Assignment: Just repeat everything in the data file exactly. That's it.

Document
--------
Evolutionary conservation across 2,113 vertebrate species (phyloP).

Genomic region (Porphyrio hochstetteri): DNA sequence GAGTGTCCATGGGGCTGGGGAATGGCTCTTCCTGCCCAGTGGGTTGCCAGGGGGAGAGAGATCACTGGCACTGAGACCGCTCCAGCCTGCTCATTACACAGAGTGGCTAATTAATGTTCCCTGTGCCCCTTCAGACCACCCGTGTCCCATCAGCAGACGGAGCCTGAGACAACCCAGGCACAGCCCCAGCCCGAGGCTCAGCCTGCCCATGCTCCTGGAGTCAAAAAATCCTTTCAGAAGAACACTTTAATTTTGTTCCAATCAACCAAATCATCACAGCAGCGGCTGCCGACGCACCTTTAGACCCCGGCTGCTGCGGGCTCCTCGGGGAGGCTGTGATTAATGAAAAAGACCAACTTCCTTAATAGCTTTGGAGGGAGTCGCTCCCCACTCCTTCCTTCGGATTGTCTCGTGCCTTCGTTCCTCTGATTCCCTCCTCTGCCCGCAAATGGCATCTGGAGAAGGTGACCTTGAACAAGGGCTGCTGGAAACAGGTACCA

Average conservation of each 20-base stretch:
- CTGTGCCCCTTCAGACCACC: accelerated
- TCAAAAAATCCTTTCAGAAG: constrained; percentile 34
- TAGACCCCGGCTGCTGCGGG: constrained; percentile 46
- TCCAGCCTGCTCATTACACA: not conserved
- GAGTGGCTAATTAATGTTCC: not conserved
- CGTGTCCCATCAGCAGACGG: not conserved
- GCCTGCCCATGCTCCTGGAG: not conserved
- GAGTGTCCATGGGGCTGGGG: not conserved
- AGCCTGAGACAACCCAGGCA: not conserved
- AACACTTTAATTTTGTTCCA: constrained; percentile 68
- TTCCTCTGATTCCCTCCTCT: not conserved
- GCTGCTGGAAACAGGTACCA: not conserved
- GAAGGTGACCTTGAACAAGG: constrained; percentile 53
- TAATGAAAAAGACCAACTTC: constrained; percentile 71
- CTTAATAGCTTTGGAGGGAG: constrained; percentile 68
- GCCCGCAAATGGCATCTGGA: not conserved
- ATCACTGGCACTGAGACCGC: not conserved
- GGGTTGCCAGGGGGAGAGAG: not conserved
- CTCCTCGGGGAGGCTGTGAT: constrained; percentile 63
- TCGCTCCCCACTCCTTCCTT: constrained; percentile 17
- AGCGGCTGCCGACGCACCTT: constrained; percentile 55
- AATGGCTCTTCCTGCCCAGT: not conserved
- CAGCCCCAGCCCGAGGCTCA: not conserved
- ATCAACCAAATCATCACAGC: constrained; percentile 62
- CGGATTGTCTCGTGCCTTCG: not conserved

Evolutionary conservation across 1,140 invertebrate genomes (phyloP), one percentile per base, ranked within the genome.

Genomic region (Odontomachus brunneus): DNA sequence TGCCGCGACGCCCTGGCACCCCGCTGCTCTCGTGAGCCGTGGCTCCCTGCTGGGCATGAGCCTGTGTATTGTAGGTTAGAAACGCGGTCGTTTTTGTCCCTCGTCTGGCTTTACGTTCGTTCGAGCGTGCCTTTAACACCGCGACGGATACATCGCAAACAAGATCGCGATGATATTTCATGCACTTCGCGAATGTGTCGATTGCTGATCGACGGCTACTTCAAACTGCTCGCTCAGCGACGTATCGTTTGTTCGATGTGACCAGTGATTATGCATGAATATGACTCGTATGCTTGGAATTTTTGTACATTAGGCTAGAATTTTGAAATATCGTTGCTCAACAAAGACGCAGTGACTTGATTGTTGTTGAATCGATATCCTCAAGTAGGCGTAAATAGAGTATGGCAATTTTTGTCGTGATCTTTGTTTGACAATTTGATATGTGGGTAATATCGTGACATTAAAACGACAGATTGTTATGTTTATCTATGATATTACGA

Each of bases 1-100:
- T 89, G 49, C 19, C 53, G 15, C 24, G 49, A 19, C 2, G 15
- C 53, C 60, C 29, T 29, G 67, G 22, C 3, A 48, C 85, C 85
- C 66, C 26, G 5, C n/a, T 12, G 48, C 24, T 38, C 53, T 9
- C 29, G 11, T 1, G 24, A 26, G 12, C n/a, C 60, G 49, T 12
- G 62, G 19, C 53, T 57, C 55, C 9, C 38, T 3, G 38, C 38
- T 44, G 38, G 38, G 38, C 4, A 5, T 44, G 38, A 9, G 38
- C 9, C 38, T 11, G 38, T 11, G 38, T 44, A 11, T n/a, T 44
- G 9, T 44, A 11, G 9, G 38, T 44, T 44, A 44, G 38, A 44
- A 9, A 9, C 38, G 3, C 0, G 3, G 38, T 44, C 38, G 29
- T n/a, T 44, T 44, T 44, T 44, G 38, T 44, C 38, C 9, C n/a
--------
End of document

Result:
Evolutionary conservation across 2,113 vertebrate species (phyloP).

Genomic region (Porphyrio hochstetteri): DNA sequence GAGTGTCCATGGGGCTGGGGAATGGCTCTTCCTGCCCAGTGGGTTGCCAGGGGGAGAGAGATCACTGGCACTGAGACCGCTCCAGCCTGCTCATTACACAGAGTGGCTAATTAATGTTCCCTGTGCCCCTTCAGACCACCCGTGTCCCATCAGCAGACGGAGCCTGAGACAACCCAGGCACAGCCCCAGCCCGAGGCTCAGCCTGCCCATGCTCCTGGAGTCAAAAAATCCTTTCAGAAGAACACTTTAATTTTGTTCCAATCAACCAAATCATCACAGCAGCGGCTGCCGACGCACCTTTAGACCCCGGCTGCTGCGGGCTCCTCGGGGAGGCTGTGATTAATGAAAAAGACCAACTTCCTTAATAGCTTTGGAGGGAGTCGCTCCCCACTCCTTCCTTCGGATTGTCTCGTGCCTTCGTTCCTCTGATTCCCTCCTCTGCCCGCAAATGGCATCTGGAGAAGGTGACCTTGAACAAGGGCTGCTGGAAACAGGTACCA

Average conservation of each 20-base stretch:
- CTGTGCCCCTTCAGACCACC: accelerated
- TCAAAAAATCCTTTCAGAAG: constrained; percentile 34
- TAGACCCCGGCTGCTGCGGG: constrained; percentile 46
- TCCAGCCTGCTCATTACACA: not conserved
- GAGTGGCTAATTAATGTTCC: not conserved
- CGTGTCCCATCAGCAGACGG: not conserved
- GCCTGCCCATGCTCCTGGAG: not conserved
- GAGTGTCCATGGGGCTGGGG: not conserved
- AGCCTGAGACAACCCAGGCA: not conserved
- AACACTTTAATTTTGTTCCA: constrained; percentile 68
- TTCCTCTGATTCCCTCCTCT: not conserved
- GCTGCTGGAAACAGGTACCA: not conserved
- GAAGGTGACCTTGAACAAGG: constrained; percentile 53
- TAATGAAAAAGACCAACTTC: constrained; percentile 71
- CTTAATAGCTTTGGAGGGAG: constrained; percentile 68
- GCCCGCAAATGGCATCTGGA: not conserved
- ATCACTGGCACTGAGACCGC: not conserved
- GGGTTGCCAGGGGGAGAGAG: not conserved
- CTCCTCGGGGAGGCTGTGAT: constrained; percentile 63
- TCGCTCCCCACTCCTTCCTT: constrained; percentile 17
- AGCGGCTGCCGACGCACCTT: constrained; percentile 55
- AATGGCTCTTCCTGCCCAGT: not conserved
- CAGCCCCAGCCCGAGGCTCA: not conserved
- ATCAACCAAATCATCACAGC: constrained; percentile 62
- CGGATTGTCTCGTGCCTTCG: not conserved

Evolutionary conservation across 1,140 invertebrate genomes (phyloP), one percentile per base, ranked within the genome.

Genomic region (Odontomachus brunneus): DNA sequence TGCCGCGACGCCCTGGCACCCCGCTGCTCTCGTGAGCCGTGGCTCCCTGCTGGGCATGAGCCTGTGTATTGTAGGTTAGAAACGCGGTCGTTTTTGTCCCTCGTCTGGCTTTACGTTCGTTCGAGCGTGCCTTTAACACCGCGACGGATACATCGCAAACAAGATCGCGATGATATTTCATGCACTTCGCGAATGTGTCGATTGCTGATCGACGGCTACTTCAAACTGCTCGCTCAGCGACGTATCGTTTGTTCGATGTGACCAGTGATTATGCATGAATATGACTCGTATGCTTGGAATTTTTGTACATTAGGCTAGAATTTTGAAATATCGTTGCTCAACAAAGACGCAGTGACTTGATTGTTGTTGAATCGATATCCTCAAGTAGGCGTAAATAGAGTATGGCAATTTTTGTCGTGATCTTTGTTTGACAATTTGATATGTGGGTAATATCGTGACATTAAAACGACAGATTGTTATGTTTATCTATGATATTACGA

Each of bases 1-100:
- T 89, G 49, C 19, C 53, G 15, C 24, G 49, A 19, C 2, G 15
- C 53, C 60, C 29, T 29, G 67, G 22, C 3, A 48, C 85, C 85
- C 66, C 26, G 5, C n/a, T 12, G 48, C 24, T 38, C 53, T 9
- C 29, G 11, T 1, G 24, A 26, G 12, C n/a, C 60, G 49, T 12
- G 62, G 19, C 53, T 57, C 55, C 9, C 38, T 3, G 38, C 38
- T 44, G 38, G 38, G 38, C 4, A 5, T 44, G 38, A 9, G 38
- C 9, C 38, T 11, G 38, T 11, G 38, T 44, A 11, T n/a, T 44
- G 9, T 44, A 11, G 9, G 38, T 44, T 44, A 44, G 38, A 44
- A 9, A 9, C 38, G 3, C 0, G 3, G 38, T 44, C 38, G 29
- T n/a, T 44, T 44, T 44, T 44, G 38, T 44, C 38, C 9, C n/a